The system memory 130 includes computer storage media in the form of volatile and/or nonvolatile memory such as read only memory (ROM) 131 and random access memory (RAM) 132. A basic input/output system 133 (BIOS), containing the basic routines that help to transfer information between elements within computer 110, such as during start-up, is typically stored in ROM 131. RAM 132 typically contains data and/or program modules that are immediately accessible to and/or presently being operated on by processing unit 120. By way of example, and not limitation,
The computer 110 may also include other removable/non-removable, volatile/nonvolatile computer storage media. By way of example only,
The drives and their associated computer storage media, described above and illustrated in
The computer 110 may operate in a networked environment using logical connections to one or more remote computers, such as a remote computer 180. The remote computer 180 may be a personal computer, a server, a router, a network PC, a peer device or other common network node, and typically includes many or all of the elements described above relative to the computer 110, although only a memory storage device 181 has been illustrated in
When used in a LAN networking environment, the computer 110 is connected to the LAN 171 through a network interface or adapter 170. When used in a WAN networking environment, the computer 110 typically includes a modem 172 or other means for establishing communications over the WAN 173, such as the Internet. The modem 172, which may be internal or external, may be connected to the system bus 121 via the user input interface 160 or other appropriate mechanism. In a networked environment, program modules depicted relative to the computer 110, or portions thereof, may be stored in the remote memory storage device. By way of example, and not limitation,
Copy and Paste Extensibility
Various aspects of the technology described herein are directed towards extended copy and paste technology, wherein as used herein, the term “copy” and its derivatives (e.g., copying) implicitly refer to “cut” operations (e.g., “cutting” and the like) which is essentially a copy and delete operation, as well as dragging, except where otherwise noted. Pasting similarly refers to dropping, except where otherwise noted.
In general, the extended copy and paste technology allows an application program to provide code for participating with the operating system's copy and paste components, to provide code for handling all of an application program's copy and/or paste operations, or to simply use the operating system's copy and paste mechanism, e.g., in a conventional manner. To this end, in one implementation, the operating system provides an application programming interface (API) set and notification mechanism for communicating copy and paste-related information to and from application programs. However, as will be understood, the present invention is not limited to APIs and notifications, or even to operating systems, but rather to any medium that allows transfer of content from one program to another. As such, any of the examples mentioned herein are non-limiting, and the present invention may be used various ways that provide benefits and advantages in computing in general.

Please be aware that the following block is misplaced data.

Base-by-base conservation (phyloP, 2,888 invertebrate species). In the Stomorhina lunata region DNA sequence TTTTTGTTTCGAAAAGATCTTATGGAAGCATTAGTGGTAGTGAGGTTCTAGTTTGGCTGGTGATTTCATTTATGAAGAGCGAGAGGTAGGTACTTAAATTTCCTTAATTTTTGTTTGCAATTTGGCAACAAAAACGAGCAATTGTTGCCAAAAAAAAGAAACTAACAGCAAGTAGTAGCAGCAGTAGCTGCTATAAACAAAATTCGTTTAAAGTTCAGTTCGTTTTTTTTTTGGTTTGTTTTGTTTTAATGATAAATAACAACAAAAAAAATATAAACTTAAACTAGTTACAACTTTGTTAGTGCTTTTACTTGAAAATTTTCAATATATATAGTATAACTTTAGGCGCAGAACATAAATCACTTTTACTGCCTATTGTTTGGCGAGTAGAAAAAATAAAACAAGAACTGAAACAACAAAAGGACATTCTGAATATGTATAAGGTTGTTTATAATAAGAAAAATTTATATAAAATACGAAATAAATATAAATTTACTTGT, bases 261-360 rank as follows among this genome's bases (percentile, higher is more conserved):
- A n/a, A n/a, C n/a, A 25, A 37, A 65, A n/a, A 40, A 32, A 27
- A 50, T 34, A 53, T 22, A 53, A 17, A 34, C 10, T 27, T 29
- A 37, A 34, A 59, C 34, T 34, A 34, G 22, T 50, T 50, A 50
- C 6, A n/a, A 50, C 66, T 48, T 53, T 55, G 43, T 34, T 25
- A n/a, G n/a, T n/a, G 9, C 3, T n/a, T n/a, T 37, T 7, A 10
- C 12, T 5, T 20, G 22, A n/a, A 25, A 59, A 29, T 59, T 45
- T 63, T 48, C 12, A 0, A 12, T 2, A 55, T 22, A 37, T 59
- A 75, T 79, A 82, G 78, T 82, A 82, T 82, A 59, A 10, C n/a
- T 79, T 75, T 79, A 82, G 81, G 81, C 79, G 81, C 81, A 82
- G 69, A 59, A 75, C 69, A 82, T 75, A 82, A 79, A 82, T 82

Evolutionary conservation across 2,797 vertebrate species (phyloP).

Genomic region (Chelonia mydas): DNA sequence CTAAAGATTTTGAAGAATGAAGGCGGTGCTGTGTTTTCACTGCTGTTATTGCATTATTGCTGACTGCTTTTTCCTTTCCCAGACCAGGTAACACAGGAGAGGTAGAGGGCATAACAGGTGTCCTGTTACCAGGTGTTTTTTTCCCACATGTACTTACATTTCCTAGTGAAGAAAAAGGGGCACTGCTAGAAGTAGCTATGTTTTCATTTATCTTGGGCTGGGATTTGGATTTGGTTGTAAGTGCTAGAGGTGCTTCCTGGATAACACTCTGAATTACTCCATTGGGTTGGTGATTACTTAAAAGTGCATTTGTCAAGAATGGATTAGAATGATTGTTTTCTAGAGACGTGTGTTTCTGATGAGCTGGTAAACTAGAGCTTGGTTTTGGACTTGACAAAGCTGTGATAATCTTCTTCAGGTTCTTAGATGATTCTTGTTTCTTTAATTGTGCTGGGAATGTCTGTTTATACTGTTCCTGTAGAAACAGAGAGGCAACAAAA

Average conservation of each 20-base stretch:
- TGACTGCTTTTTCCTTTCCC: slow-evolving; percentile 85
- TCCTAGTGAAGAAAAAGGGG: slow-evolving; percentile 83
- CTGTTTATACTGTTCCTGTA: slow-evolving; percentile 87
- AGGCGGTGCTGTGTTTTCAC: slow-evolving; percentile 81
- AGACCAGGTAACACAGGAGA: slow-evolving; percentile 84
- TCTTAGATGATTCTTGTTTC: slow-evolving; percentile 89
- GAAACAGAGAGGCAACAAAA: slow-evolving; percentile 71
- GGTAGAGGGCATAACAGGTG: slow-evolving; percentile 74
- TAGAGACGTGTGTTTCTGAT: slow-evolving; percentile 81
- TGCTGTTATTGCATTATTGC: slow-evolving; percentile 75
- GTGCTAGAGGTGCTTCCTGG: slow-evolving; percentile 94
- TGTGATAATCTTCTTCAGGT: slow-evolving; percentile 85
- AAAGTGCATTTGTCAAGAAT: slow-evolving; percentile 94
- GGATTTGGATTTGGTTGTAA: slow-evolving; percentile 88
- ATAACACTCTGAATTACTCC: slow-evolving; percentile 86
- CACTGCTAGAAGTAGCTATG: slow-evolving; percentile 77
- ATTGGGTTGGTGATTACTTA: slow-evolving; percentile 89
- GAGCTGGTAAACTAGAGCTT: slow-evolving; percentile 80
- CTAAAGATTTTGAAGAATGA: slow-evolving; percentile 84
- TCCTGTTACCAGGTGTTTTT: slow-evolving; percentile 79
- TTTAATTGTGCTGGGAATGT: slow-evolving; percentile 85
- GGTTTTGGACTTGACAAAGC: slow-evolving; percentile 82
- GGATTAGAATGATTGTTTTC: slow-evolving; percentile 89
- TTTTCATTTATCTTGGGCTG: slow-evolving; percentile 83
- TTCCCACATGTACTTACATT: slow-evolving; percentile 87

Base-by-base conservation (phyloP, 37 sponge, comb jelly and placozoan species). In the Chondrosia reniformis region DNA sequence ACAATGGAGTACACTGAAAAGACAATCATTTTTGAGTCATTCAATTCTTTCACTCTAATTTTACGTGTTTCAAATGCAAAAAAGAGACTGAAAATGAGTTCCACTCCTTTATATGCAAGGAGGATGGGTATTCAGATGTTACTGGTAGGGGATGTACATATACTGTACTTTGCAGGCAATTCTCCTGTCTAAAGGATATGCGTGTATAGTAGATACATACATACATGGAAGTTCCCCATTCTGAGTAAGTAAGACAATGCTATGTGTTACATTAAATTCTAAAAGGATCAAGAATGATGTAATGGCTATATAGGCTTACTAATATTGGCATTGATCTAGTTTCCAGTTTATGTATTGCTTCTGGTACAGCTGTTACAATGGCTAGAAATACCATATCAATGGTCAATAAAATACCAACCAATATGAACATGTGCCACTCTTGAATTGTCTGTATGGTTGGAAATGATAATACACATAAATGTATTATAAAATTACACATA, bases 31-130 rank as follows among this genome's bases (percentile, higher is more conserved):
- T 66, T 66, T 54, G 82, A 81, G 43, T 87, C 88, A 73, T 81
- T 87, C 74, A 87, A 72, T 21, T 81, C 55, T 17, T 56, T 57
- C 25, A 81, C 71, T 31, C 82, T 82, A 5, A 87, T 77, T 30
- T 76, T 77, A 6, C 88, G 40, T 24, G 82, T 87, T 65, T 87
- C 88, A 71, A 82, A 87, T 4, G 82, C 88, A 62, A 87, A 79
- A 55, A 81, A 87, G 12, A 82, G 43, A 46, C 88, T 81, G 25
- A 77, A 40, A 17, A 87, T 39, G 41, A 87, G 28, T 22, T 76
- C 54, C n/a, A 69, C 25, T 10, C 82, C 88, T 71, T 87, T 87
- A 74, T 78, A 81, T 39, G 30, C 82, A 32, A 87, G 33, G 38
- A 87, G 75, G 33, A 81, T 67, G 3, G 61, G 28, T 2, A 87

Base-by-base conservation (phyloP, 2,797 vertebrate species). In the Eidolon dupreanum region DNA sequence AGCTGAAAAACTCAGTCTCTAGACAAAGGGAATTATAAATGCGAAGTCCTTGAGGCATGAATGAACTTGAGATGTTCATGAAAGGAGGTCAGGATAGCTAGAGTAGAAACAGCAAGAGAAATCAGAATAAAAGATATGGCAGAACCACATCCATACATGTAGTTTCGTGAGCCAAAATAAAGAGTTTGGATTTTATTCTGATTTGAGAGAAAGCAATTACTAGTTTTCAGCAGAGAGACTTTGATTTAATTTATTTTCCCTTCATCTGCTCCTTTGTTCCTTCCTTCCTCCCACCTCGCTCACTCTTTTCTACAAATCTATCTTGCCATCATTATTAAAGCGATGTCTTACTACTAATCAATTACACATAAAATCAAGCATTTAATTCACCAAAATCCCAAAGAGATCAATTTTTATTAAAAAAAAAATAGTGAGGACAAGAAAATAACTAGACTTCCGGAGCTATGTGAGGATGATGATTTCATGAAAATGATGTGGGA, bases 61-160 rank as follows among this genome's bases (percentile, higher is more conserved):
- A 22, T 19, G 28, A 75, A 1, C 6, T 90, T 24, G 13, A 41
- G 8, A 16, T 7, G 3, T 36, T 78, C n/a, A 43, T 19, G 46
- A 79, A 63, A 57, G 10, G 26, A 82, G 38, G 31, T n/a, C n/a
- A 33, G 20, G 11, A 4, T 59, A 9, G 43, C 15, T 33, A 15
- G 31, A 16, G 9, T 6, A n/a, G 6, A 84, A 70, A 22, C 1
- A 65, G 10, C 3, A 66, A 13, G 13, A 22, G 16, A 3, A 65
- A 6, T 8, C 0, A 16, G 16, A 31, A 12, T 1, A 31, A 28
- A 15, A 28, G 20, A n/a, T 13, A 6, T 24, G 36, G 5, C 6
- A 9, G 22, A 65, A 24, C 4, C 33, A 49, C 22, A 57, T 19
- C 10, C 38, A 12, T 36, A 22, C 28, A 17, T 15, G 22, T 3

To copy and paste between application programs, which may be different instances of the same program, an editing component 207 of the operating system/framework 208 provides a copy mechanism 214 and a paste mechanism 216. As described below, the source application program 204 may participate in the copy operation via its own copy code 220. Similarly, the target application program 212 may participate in the paste operation via paste code 222.
In general, the source application program 204 from which content is being copied to the clipboard is able to provide code to handle the operation on its own, essentially with no support from the operating system. Alternatively, the source program code 220 may work in conjunction with the copy mechanism 214 of the operating system, and may include code that participates in the copy operation essentially before copying, during copying, and/or after copying, as described below. For example, the source program 204 may wish to copy data onto the clipboard 206 in a custom format, such as an enhanced format (e.g., a list format and/or object format) that only a certain other application program (such as another instance of the same program) can understand. Also the source program 204 may not wish to have a certain format or formats included on the clipboard's available formats, e.g., only encrypted content may be copied, such as to limit plaintext or visible image pasting to only target programs that have the correct decryption key.
The target program 212 to which the content may be pasted also may include paste code 222 that participates in the paste operation. The participation essentially may be before paste takes place, during the paste operation, and/or after the paste. For example, a program can cancel a paste, modify a property on the data object that contains the content in the various formats, select a format other than the default format, including a custom format, (even if the user has not requested paste special), and the like.